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Comment #20 posted by philw on April 27, 2008 at 13:13:15 PT:
10,000 peaceably gather for CU 420 2008
In these times when truth is regarded as an unimportant "special interest" -- even in matters of war and global human survival -- this act of humble peaceful anarchy is something all Americans can be proud of.Here are some Photo webpages of the CU Boulder 420 2008 gathering:
LINK:[10,000 peaceably assemble at CU Boulder's Leader-less Annual 420 Celebration. Zero Leaders. Zero Tickets. Zero Arrests. University of Colorado at Boulder, Norlin Quad, Colorado USA -- April 20, 2008].
CU Boulder 420, April 20, 2008 -- Photos
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Comment #19 posted by whig on April 23, 2007 at 22:13:29 PT
Illinois SB650
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Comment #18 posted by whig on April 23, 2007 at 22:10:17 PT
Clergy join push to OK medical marijuana
SPRINGFIELD, Ill. — Illinois' latest attempt to legalize medical marijuana is getting support from a surprising source — religious leaders."The moral issue is relief of suffering,'' said the Rev. D. Jay Johnson of the Union Avenue Christian Church in Litchfield.Johnson is one of more than 40 state religious leaders named in a letter distributed to legislators as they consider changing Illinois law to allow use of marijuana for treating pain and nausea in medical patients.But opponents also are leaning on religious morality as a central part of their argument. They say that the real purpose of the movement is to legalize recreational pot, and that well-meaning clergy are being duped."I think they're using the compassion of people who don't understand what the goal is,'' said Anita Bedell of the Illinois Church Action on Alcohol & Addiction Problems, the group leading the fight against the bill.Read more...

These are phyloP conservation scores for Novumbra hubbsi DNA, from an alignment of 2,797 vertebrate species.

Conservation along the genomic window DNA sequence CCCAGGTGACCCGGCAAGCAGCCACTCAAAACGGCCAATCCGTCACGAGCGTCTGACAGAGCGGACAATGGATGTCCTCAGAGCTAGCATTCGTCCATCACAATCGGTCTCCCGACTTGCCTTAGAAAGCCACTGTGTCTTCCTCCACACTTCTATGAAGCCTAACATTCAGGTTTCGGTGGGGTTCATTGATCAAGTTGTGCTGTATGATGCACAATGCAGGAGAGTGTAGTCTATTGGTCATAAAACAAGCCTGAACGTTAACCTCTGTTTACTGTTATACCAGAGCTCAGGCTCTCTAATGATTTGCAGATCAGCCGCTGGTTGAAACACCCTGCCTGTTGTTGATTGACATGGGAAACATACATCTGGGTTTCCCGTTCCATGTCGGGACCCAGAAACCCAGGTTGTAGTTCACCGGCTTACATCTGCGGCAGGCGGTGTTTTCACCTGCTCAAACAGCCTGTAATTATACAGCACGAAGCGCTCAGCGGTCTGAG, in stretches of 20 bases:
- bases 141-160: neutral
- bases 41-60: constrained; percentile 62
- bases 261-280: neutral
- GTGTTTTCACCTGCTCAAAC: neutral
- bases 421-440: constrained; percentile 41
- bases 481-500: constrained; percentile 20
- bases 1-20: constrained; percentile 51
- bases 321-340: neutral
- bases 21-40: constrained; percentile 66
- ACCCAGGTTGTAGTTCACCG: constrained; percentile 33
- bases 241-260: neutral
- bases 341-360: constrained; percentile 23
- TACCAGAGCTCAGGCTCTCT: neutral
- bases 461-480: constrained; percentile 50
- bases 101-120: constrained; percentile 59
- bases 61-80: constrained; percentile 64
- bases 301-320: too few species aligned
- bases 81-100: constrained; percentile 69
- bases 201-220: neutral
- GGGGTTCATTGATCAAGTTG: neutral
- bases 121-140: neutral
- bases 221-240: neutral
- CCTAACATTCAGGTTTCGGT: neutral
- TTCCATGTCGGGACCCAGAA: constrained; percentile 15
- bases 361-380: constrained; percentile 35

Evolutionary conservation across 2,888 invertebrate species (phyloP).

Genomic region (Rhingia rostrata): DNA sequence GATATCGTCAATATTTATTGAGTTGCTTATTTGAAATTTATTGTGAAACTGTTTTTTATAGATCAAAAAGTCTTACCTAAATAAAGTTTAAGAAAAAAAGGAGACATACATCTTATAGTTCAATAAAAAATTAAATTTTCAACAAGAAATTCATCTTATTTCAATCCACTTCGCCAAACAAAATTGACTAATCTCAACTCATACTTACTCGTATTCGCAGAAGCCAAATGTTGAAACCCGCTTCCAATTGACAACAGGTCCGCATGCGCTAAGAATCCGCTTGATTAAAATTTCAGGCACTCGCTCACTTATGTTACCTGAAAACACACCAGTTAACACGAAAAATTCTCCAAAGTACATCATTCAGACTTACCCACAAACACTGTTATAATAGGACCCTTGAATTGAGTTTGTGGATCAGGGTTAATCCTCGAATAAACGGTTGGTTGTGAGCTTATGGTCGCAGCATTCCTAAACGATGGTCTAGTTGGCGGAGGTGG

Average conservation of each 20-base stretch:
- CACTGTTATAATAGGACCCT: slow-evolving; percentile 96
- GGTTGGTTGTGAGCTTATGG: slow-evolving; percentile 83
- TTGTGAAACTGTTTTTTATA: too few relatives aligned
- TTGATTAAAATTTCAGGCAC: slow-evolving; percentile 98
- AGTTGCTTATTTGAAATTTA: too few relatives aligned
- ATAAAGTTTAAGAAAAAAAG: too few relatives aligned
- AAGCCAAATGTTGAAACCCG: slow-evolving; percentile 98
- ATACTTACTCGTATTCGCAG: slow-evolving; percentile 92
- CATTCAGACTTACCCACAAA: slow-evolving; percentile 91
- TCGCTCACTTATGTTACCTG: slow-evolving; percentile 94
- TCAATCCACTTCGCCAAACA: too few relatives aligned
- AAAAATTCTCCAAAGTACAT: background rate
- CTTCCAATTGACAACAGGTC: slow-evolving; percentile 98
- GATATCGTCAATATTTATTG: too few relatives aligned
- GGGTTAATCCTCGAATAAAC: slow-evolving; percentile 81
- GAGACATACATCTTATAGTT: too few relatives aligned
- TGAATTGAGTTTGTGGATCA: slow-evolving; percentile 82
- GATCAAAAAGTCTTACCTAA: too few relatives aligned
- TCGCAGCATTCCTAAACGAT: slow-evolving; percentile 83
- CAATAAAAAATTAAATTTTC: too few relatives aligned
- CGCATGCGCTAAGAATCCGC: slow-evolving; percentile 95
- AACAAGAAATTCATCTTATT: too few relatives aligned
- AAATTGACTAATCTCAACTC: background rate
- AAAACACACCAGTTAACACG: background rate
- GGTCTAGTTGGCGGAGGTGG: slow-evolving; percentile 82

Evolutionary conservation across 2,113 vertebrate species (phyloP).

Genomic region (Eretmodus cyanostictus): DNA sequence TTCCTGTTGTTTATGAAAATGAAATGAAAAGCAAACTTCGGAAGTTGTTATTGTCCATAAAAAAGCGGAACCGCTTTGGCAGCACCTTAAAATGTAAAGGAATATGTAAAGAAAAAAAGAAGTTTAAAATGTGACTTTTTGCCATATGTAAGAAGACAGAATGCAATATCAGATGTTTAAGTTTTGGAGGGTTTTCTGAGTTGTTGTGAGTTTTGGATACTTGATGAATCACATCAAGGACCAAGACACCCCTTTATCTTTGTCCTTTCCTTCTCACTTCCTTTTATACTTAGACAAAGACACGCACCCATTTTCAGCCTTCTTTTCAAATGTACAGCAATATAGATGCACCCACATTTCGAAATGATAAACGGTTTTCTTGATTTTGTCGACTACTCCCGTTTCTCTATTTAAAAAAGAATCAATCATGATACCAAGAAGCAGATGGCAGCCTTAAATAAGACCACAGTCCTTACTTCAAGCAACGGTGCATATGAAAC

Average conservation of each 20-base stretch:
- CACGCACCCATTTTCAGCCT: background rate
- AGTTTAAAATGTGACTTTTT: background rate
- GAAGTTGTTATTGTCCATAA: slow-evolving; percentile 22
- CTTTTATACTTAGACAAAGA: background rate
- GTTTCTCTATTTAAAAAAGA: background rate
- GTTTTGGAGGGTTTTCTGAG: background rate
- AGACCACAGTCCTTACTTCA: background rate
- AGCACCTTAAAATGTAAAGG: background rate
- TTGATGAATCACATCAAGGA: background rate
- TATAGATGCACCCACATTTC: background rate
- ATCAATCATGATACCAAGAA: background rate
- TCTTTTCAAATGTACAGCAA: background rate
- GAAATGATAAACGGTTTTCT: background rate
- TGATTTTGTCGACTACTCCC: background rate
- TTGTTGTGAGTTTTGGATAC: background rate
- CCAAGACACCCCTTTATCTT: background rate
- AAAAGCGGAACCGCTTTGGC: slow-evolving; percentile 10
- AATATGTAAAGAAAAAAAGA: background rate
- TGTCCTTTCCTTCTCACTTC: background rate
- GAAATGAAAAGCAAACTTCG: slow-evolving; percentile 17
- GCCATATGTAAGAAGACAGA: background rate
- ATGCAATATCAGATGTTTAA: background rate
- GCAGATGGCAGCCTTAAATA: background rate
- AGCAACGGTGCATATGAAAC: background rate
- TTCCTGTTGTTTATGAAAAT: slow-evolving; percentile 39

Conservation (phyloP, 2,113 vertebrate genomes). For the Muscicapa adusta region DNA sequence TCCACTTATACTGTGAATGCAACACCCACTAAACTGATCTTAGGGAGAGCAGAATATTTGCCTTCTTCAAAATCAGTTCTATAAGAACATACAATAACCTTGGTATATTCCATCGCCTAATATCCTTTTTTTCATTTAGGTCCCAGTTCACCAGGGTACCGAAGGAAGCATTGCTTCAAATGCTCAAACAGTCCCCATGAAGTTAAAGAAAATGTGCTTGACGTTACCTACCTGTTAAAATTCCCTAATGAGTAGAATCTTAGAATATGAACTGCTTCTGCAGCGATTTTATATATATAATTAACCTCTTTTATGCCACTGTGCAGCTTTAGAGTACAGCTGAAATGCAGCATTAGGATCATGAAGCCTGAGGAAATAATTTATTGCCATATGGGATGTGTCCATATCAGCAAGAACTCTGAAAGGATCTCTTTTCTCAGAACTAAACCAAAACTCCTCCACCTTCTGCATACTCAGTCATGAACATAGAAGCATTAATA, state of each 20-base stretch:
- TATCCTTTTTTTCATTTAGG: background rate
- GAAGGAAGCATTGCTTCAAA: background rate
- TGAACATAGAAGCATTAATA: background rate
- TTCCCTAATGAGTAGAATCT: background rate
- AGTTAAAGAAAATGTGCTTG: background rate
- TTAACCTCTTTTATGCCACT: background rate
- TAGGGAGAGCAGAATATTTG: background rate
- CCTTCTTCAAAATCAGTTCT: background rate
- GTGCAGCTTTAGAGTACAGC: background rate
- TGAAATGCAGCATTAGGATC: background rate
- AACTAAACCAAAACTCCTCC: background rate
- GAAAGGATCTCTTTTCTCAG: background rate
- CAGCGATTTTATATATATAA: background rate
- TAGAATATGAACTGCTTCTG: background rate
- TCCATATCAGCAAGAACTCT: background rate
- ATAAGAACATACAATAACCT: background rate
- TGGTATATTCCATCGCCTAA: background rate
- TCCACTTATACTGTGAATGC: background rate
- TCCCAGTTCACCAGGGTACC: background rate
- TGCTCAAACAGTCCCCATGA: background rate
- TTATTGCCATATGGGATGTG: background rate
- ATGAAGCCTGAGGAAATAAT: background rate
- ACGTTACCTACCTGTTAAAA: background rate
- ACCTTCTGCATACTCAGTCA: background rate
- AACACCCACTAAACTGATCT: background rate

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Comment #17 posted by whig on April 23, 2007 at 21:31:27 PT
Of course I haven't been to a police event.
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Comment #16 posted by ekim on April 23, 2007 at 19:37:45 PT
whig--- oh winged one
please you are the travler -- been many placeshave you ever taken yourself to a Leap event and asked these questionspeace be with you 
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Comment #15 posted by Christen-Mitchell on April 23, 2007 at 07:05:16 PT:
I Support Leap
I support LEAP. I just question using hatred as a method for understanding. I applaud their work.